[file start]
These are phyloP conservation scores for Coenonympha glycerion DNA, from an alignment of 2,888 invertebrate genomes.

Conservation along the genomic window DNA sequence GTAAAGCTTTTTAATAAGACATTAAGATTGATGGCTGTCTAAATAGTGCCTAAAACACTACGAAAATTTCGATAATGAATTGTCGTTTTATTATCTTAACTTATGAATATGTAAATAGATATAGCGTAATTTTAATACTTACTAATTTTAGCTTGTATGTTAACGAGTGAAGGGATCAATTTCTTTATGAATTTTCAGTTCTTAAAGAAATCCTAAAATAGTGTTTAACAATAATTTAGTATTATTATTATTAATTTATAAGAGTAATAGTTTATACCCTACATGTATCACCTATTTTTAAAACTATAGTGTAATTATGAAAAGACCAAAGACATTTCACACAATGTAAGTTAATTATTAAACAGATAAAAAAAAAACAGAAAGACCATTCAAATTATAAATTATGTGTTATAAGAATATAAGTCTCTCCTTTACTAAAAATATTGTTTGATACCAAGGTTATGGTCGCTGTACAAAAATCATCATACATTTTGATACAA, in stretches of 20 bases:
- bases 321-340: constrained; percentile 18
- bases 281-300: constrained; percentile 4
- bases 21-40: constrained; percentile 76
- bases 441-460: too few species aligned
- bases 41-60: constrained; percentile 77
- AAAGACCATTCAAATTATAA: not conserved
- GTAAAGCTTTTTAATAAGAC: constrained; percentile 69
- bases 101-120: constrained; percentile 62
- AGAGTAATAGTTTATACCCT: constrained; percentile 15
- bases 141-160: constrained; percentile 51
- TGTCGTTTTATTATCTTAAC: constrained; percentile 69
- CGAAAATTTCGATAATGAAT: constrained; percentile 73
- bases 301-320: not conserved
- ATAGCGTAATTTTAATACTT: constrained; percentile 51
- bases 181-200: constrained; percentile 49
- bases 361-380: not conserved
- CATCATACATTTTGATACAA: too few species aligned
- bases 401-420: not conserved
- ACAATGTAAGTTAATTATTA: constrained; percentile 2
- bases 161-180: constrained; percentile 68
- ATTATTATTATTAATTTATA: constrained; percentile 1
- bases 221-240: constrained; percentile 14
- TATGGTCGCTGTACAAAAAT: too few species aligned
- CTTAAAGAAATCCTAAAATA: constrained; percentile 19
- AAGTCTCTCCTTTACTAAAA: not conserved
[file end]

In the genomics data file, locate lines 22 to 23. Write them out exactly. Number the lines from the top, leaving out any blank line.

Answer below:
- bases 161-180: constrained; percentile 68
- ATTATTATTATTAATTTATA: constrained; percentile 1